• Invisible Man's Avatar
    Yesterday, 09:52 AM
    "You must spread some Reputation around before giving it to Firestarter again."
    39 replies | 810 view(s)
  • Invisible Man's Avatar
    Yesterday, 08:23 AM
    It's not just possible. That's exactly what the quote you just gave says--"different government agencies" = the swamp.
    39 replies | 810 view(s)
  • Invisible Man's Avatar
    02-23-2021, 04:37 PM
    +rep
    39 replies | 810 view(s)
  • Invisible Man's Avatar
    02-23-2021, 10:04 AM
    From the link in the OP: What kind of nonsense is this? I also watched the video and the guy making it couldn't tell that what he called snow burning and not melting was just soot from a candle collecting on a snowball that was clearly melting.
    16 replies | 363 view(s)
  • Invisible Man's Avatar
    02-23-2021, 09:14 AM
    I guess this means Rand has no plans to run for president in 2024. But that's no surprise.
    13 replies | 354 view(s)
  • Invisible Man's Avatar
    02-23-2021, 07:32 AM
    Here you go: https://live.laborstats.alaska.gov/pop/ Click the link that says "Age and Sex 2010 to 2020" and download the Excel file. Enable editing on the file. Highlight all the cells from age 18 on down to the bottom on the column for total in July 2020. The total population of those age 18 and older in Alaska in July 2020, according to the state's own Department of Labor's estimate was 546,420. That total includes some people who are not eligible voters. So, this is an overestimate of the number of eligible voters, and is still considerably lower than their number of registered voters. I wonder if you actually tried to find that. Or, if not, then I wonder if you assumed that Alaska's own website didn't provide figures for population by age at all, in which case your demand that that website be used as a source for that figure would have had to be disingenuous.
    112 replies | 4046 view(s)
  • Invisible Man's Avatar
    02-22-2021, 04:43 PM
    Are you talking about the M1 money supply?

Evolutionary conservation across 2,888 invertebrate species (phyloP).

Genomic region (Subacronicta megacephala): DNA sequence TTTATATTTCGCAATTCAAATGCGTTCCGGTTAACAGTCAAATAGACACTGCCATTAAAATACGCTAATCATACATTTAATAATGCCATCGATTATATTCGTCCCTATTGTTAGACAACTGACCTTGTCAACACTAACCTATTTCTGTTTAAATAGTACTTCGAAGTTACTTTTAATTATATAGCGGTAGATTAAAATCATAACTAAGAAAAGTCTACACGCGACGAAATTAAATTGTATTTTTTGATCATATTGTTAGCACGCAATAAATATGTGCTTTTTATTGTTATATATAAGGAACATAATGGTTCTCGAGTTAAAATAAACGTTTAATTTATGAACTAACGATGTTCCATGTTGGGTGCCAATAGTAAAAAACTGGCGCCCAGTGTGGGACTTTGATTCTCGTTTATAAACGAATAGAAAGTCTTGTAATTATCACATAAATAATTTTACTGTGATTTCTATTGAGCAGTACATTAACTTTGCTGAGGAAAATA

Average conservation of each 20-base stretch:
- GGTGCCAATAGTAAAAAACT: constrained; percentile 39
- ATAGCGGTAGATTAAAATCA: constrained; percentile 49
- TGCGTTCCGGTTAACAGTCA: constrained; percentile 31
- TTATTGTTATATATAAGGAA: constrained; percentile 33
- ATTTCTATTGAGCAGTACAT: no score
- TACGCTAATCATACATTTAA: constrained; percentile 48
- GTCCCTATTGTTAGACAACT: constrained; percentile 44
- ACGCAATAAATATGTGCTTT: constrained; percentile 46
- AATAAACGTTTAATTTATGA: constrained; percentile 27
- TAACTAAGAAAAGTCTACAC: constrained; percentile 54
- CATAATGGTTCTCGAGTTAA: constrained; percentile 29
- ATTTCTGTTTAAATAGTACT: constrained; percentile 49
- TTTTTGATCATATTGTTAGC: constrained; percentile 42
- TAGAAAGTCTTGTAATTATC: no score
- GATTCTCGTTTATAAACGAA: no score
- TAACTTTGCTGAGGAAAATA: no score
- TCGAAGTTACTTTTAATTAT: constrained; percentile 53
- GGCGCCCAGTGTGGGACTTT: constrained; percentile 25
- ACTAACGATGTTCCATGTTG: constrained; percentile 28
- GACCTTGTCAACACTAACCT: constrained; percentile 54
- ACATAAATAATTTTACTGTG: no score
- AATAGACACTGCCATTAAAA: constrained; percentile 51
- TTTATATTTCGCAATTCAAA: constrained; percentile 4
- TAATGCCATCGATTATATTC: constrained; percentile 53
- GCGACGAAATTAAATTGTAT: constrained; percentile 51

33 replies | 887 view(s)
  • tfurrh's Avatar
    02-19-2021, 03:37 PM
    I'm a conservative. I think this seems like fiddling while Rome burned. But he still has several years before reelection. We will all forget like good Americans.
    48 replies | 1337 view(s)
  • Invisible Man's Avatar
    02-19-2021, 11:29 AM
    There's some irony in making this particular statement in a post in which you revive a 6 year old thread.
    51 replies | 3423 view(s)
  • tfurrh's Avatar
    02-19-2021, 08:59 AM
    There are times when people are forced to realize the shortcomings of mankind, and that no one (especially gov't) can solve, control, fix, or protect you from everything. I can remember several events even in my lifetime when these realizations brought Americans to their knees before a sovereign God. Those days are sadly almost gone, as our leaders blaspheme and vow to rebuild the tower of Babel even higher.
    36 replies | 1027 view(s)
  • Invisible Man's Avatar
    02-19-2021, 08:38 AM
    She was saying that the Clinton tapes stood to hurt Clinton more than the Trump tapes would hurt Trump. To me that concession makes the story more believable, not less.
    27 replies | 690 view(s)
  • Invisible Man's Avatar
    02-19-2021, 08:37 AM
    You have to wonder what kind of delusions someone is under if they don't at the very least see the verisimilitude of this story.
    27 replies | 690 view(s)